Beijing: Grappling with an unprecedented increase in deaths due to Covid-19 across provinces, the Chinese authorities are not putting out actual figures of the number of people succumbing due to the viral infection, according to social media posts. Global speculation indicates that Chinese health officials are masking the full impact of their abrupt withdrawal of strict curbs and their relaxation of the Zero-Covid policy.
There is a flood of social media posts on China’s Twitter-style Weibo platform talking about longer-than-normal queues at crematoriums and funeral homes, that are buckling under a growing number of bodies, ostensibly all Covid-19 deaths. The maximum number of such online posts have come from people from Hebei in the north and Guangdong in the south.
Emerging media reports also indicate that the wave of fatalities which, until now, was limited to the capital Beijing is quietly rippling through less prominent parts of China. Amidst an overwhelming number of such reports, Beijing, however, has officially only reported seven Covid-19 deaths, despite an outbreak of infections.
In Chongqing, which hasn’t officially declared a Covid-19 death since late-November, a woman said her grandfather died over the weekend and she faced a long wait to obtain a valid death certificate. How does China have so few number of fatalities – less than 20 since the easing of Covid-19 controls in late-November, when the virus is spreading rapidly throughout the mainland is what experts are asking on Chinese social media. It also has not escaped the notice of the rest of the world that the few deaths that China is reporting all seem to come from Beijing and nowhere else.
A man working at a crematorium in Hebei wrote in a Weibo post, which has since been deleted, that his facility is performing as many as 22 cremations a day from about four-to-five before December. Screenshots of the original post, which can’t be verified independently, continue to circulate across Chinese social media.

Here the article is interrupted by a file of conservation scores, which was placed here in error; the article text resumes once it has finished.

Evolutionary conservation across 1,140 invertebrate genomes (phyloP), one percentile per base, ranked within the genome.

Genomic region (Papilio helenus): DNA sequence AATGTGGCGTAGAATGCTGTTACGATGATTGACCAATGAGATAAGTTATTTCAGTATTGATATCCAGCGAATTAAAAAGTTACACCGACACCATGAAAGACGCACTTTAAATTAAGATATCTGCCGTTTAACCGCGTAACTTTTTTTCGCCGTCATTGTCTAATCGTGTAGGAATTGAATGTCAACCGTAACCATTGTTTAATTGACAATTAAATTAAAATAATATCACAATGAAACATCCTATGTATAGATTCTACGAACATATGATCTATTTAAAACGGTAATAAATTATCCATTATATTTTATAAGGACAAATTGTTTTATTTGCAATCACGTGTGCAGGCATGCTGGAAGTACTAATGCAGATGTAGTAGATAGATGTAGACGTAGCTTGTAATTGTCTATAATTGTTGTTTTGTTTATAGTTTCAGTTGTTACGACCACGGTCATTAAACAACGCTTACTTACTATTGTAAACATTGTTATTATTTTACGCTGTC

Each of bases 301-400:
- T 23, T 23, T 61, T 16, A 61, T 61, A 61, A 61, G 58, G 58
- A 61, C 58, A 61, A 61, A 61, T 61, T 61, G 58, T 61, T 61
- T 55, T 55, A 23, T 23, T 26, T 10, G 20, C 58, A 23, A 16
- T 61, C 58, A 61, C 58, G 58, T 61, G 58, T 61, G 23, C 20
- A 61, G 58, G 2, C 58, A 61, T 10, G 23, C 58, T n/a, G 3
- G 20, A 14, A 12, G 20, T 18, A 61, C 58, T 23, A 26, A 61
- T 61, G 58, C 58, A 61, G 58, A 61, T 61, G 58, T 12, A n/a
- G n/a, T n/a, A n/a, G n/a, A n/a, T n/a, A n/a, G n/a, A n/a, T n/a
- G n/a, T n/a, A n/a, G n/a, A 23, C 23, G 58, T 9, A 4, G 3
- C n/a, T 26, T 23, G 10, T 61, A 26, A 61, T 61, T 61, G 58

A post regarding the rising number of obituaries published by a university to commemorate staff who have recently died has also been widely shared on Chinese social media platforms. A Weibo user in Guangdong said the crematorium he went to had staff working overtime to deal with a spate of deaths among the elderly, while a man in Henan said a funeral parlour he attended was so overwhelmed that bodies were being put out in corridors.
The real number of deaths may also have been masked by a change in how to define a Covid-19 fatality. Caixin reported that China had narrowed the guidelines, issuing new guidance this month that notes that some patients who were Covid-positive may have died from underlying illness, and medical facilities have 24 hours to ascertain a person’s cause of death. Earlier, anyone who died while Covid-positive was considered a Covid-19 death.
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